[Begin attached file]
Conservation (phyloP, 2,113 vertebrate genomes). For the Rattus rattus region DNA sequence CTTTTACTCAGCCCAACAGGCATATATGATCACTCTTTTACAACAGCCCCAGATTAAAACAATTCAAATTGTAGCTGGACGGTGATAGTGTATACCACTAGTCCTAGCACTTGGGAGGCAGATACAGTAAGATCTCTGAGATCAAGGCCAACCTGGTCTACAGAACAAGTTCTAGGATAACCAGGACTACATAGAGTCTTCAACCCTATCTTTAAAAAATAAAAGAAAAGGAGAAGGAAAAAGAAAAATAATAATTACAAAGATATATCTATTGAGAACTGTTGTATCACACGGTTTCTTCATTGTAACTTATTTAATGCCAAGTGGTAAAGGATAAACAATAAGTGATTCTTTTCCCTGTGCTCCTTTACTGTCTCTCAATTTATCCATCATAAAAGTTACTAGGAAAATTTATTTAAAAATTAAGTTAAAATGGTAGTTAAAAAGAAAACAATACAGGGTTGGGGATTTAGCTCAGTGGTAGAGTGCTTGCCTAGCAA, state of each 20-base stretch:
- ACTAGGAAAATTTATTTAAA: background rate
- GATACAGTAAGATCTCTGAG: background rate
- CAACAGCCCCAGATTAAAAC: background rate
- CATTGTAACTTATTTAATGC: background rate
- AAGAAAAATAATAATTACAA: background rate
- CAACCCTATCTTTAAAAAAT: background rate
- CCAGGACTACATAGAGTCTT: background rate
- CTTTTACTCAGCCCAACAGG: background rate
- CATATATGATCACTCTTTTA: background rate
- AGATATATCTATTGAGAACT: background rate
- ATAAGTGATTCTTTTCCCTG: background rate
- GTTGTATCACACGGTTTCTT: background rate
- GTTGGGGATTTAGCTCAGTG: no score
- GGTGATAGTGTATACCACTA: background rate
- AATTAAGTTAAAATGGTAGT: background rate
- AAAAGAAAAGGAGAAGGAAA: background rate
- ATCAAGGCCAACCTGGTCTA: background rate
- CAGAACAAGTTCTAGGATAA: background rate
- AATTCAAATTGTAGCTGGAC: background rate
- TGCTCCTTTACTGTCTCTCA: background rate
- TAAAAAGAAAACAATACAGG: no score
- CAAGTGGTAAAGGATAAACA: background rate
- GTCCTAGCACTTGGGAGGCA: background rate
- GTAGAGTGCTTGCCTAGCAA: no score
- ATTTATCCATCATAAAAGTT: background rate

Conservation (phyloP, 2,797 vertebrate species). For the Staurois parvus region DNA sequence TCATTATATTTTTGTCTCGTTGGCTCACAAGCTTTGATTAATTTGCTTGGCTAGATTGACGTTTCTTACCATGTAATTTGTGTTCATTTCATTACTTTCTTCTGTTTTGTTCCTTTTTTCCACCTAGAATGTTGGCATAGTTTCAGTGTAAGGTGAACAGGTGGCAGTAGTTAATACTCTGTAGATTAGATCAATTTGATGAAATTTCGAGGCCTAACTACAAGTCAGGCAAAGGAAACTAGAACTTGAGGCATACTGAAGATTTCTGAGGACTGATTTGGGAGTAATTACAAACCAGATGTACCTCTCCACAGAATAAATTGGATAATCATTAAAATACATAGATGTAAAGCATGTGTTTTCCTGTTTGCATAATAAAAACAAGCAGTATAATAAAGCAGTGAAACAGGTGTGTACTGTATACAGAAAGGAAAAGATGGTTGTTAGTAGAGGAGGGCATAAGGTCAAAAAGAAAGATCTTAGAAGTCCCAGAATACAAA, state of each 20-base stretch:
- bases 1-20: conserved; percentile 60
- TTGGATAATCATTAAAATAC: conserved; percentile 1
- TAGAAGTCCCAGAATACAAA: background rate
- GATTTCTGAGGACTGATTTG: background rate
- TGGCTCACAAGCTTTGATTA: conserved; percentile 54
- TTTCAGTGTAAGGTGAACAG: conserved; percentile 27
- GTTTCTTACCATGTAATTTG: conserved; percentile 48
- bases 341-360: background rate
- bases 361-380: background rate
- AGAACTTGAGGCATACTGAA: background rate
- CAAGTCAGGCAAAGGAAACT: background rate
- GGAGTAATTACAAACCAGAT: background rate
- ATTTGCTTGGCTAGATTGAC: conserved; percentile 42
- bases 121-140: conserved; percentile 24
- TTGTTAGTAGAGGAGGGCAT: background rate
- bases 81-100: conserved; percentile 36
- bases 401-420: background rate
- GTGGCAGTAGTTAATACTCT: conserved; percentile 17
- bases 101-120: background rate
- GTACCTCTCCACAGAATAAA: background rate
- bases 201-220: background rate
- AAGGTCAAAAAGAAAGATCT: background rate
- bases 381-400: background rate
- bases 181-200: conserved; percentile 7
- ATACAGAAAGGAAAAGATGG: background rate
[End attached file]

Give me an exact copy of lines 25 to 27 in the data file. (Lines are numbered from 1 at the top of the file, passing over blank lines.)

- GTAGAGTGCTTGCCTAGCAA: no score
- ATTTATCCATCATAAAAGTT: background rate

Conservation (phyloP, 2,797 vertebrate species). For the Staurois parvus region DNA sequence TCATTATATTTTTGTCTCGTTGGCTCACAAGCTTTGATTAATTTGCTTGGCTAGATTGACGTTTCTTACCATGTAATTTGTGTTCATTTCATTACTTTCTTCTGTTTTGTTCCTTTTTTCCACCTAGAATGTTGGCATAGTTTCAGTGTAAGGTGAACAGGTGGCAGTAGTTAATACTCTGTAGATTAGATCAATTTGATGAAATTTCGAGGCCTAACTACAAGTCAGGCAAAGGAAACTAGAACTTGAGGCATACTGAAGATTTCTGAGGACTGATTTGGGAGTAATTACAAACCAGATGTACCTCTCCACAGAATAAATTGGATAATCATTAAAATACATAGATGTAAAGCATGTGTTTTCCTGTTTGCATAATAAAAACAAGCAGTATAATAAAGCAGTGAAACAGGTGTGTACTGTATACAGAAAGGAAAAGATGGTTGTTAGTAGAGGAGGGCATAAGGTCAAAAAGAAAGATCTTAGAAGTCCCAGAATACAAA, state of each 20-base stretch: